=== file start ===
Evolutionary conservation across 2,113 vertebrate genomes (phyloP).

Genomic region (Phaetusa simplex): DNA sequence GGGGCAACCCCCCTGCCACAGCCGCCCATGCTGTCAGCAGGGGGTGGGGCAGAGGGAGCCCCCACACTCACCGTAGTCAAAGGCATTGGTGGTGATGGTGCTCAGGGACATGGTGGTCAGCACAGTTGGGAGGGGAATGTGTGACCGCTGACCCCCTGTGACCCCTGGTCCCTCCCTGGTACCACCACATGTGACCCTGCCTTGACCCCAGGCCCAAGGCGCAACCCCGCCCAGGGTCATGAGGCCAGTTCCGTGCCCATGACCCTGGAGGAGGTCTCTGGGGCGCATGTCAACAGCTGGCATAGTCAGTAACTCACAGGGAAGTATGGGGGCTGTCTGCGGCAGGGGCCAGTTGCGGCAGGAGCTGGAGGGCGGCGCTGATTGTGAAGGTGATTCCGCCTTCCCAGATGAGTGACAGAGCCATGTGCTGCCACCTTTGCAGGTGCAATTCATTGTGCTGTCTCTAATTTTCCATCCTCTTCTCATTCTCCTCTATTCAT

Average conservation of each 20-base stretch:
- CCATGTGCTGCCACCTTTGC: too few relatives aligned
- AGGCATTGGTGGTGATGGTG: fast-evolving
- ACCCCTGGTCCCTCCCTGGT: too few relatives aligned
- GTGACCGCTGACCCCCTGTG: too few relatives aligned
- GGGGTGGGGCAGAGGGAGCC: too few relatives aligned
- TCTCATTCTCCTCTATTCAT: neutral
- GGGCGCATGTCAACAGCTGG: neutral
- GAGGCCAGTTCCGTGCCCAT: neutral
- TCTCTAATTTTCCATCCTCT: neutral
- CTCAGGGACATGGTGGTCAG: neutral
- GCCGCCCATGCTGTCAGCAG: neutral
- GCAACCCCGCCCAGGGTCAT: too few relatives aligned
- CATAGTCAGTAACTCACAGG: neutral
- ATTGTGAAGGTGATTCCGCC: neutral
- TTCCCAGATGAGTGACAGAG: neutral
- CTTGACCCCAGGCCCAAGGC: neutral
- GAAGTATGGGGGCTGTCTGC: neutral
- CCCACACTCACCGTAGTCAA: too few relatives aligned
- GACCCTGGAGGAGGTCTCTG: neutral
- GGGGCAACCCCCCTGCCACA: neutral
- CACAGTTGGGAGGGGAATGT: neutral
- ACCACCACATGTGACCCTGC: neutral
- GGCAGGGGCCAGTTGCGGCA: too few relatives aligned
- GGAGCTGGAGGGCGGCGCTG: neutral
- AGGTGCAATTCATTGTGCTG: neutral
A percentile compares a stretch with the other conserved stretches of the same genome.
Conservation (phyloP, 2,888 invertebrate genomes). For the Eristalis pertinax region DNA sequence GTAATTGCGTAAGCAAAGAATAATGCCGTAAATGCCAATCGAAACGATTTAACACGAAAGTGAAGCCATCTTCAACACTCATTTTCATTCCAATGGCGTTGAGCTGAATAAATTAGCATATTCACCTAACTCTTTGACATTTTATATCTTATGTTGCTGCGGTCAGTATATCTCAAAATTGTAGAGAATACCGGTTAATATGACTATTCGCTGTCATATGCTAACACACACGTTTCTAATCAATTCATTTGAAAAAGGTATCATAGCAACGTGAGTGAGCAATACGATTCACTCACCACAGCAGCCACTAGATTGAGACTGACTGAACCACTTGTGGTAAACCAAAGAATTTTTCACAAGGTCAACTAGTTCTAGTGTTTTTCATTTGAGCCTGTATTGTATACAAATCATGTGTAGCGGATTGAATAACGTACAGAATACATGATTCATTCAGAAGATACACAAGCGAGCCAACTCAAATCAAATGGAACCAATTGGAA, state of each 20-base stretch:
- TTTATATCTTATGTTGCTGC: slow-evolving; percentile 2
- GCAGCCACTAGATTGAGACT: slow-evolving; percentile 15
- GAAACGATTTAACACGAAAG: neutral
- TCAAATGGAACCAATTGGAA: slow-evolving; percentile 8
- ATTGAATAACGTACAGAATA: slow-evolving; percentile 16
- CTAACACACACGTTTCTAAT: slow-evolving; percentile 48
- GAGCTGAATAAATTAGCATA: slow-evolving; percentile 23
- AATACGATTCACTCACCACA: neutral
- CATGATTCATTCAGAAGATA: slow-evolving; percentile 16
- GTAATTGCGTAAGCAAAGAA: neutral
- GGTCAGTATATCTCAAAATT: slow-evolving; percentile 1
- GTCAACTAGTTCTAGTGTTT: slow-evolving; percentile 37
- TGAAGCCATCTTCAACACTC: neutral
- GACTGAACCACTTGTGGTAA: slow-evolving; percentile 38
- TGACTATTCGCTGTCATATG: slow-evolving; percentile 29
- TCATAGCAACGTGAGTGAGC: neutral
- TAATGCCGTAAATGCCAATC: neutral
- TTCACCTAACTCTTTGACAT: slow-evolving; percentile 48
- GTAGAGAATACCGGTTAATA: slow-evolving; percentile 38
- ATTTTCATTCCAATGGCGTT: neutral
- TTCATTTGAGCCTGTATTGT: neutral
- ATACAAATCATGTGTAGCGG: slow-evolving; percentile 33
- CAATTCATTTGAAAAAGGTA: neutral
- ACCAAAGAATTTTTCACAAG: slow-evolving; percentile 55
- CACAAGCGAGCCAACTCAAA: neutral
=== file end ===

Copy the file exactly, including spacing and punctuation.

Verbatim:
Evolutionary conservation across 2,113 vertebrate genomes (phyloP).

Genomic region (Phaetusa simplex): DNA sequence GGGGCAACCCCCCTGCCACAGCCGCCCATGCTGTCAGCAGGGGGTGGGGCAGAGGGAGCCCCCACACTCACCGTAGTCAAAGGCATTGGTGGTGATGGTGCTCAGGGACATGGTGGTCAGCACAGTTGGGAGGGGAATGTGTGACCGCTGACCCCCTGTGACCCCTGGTCCCTCCCTGGTACCACCACATGTGACCCTGCCTTGACCCCAGGCCCAAGGCGCAACCCCGCCCAGGGTCATGAGGCCAGTTCCGTGCCCATGACCCTGGAGGAGGTCTCTGGGGCGCATGTCAACAGCTGGCATAGTCAGTAACTCACAGGGAAGTATGGGGGCTGTCTGCGGCAGGGGCCAGTTGCGGCAGGAGCTGGAGGGCGGCGCTGATTGTGAAGGTGATTCCGCCTTCCCAGATGAGTGACAGAGCCATGTGCTGCCACCTTTGCAGGTGCAATTCATTGTGCTGTCTCTAATTTTCCATCCTCTTCTCATTCTCCTCTATTCAT

Average conservation of each 20-base stretch:
- CCATGTGCTGCCACCTTTGC: too few relatives aligned
- AGGCATTGGTGGTGATGGTG: fast-evolving
- ACCCCTGGTCCCTCCCTGGT: too few relatives aligned
- GTGACCGCTGACCCCCTGTG: too few relatives aligned
- GGGGTGGGGCAGAGGGAGCC: too few relatives aligned
- TCTCATTCTCCTCTATTCAT: neutral
- GGGCGCATGTCAACAGCTGG: neutral
- GAGGCCAGTTCCGTGCCCAT: neutral
- TCTCTAATTTTCCATCCTCT: neutral
- CTCAGGGACATGGTGGTCAG: neutral
- GCCGCCCATGCTGTCAGCAG: neutral
- GCAACCCCGCCCAGGGTCAT: too few relatives aligned
- CATAGTCAGTAACTCACAGG: neutral
- ATTGTGAAGGTGATTCCGCC: neutral
- TTCCCAGATGAGTGACAGAG: neutral
- CTTGACCCCAGGCCCAAGGC: neutral
- GAAGTATGGGGGCTGTCTGC: neutral
- CCCACACTCACCGTAGTCAA: too few relatives aligned
- GACCCTGGAGGAGGTCTCTG: neutral
- GGGGCAACCCCCCTGCCACA: neutral
- CACAGTTGGGAGGGGAATGT: neutral
- ACCACCACATGTGACCCTGC: neutral
- GGCAGGGGCCAGTTGCGGCA: too few relatives aligned
- GGAGCTGGAGGGCGGCGCTG: neutral
- AGGTGCAATTCATTGTGCTG: neutral
A percentile compares a stretch with the other conserved stretches of the same genome.
Conservation (phyloP, 2,888 invertebrate genomes). For the Eristalis pertinax region DNA sequence GTAATTGCGTAAGCAAAGAATAATGCCGTAAATGCCAATCGAAACGATTTAACACGAAAGTGAAGCCATCTTCAACACTCATTTTCATTCCAATGGCGTTGAGCTGAATAAATTAGCATATTCACCTAACTCTTTGACATTTTATATCTTATGTTGCTGCGGTCAGTATATCTCAAAATTGTAGAGAATACCGGTTAATATGACTATTCGCTGTCATATGCTAACACACACGTTTCTAATCAATTCATTTGAAAAAGGTATCATAGCAACGTGAGTGAGCAATACGATTCACTCACCACAGCAGCCACTAGATTGAGACTGACTGAACCACTTGTGGTAAACCAAAGAATTTTTCACAAGGTCAACTAGTTCTAGTGTTTTTCATTTGAGCCTGTATTGTATACAAATCATGTGTAGCGGATTGAATAACGTACAGAATACATGATTCATTCAGAAGATACACAAGCGAGCCAACTCAAATCAAATGGAACCAATTGGAA, state of each 20-base stretch:
- TTTATATCTTATGTTGCTGC: slow-evolving; percentile 2
- GCAGCCACTAGATTGAGACT: slow-evolving; percentile 15
- GAAACGATTTAACACGAAAG: neutral
- TCAAATGGAACCAATTGGAA: slow-evolving; percentile 8
- ATTGAATAACGTACAGAATA: slow-evolving; percentile 16
- CTAACACACACGTTTCTAAT: slow-evolving; percentile 48
- GAGCTGAATAAATTAGCATA: slow-evolving; percentile 23
- AATACGATTCACTCACCACA: neutral
- CATGATTCATTCAGAAGATA: slow-evolving; percentile 16
- GTAATTGCGTAAGCAAAGAA: neutral
- GGTCAGTATATCTCAAAATT: slow-evolving; percentile 1
- GTCAACTAGTTCTAGTGTTT: slow-evolving; percentile 37
- TGAAGCCATCTTCAACACTC: neutral
- GACTGAACCACTTGTGGTAA: slow-evolving; percentile 38
- TGACTATTCGCTGTCATATG: slow-evolving; percentile 29
- TCATAGCAACGTGAGTGAGC: neutral
- TAATGCCGTAAATGCCAATC: neutral
- TTCACCTAACTCTTTGACAT: slow-evolving; percentile 48
- GTAGAGAATACCGGTTAATA: slow-evolving; percentile 38
- ATTTTCATTCCAATGGCGTT: neutral
- TTCATTTGAGCCTGTATTGT: neutral
- ATACAAATCATGTGTAGCGG: slow-evolving; percentile 33
- CAATTCATTTGAAAAAGGTA: neutral
- ACCAAAGAATTTTTCACAAG: slow-evolving; percentile 55
- CACAAGCGAGCCAACTCAAA: neutral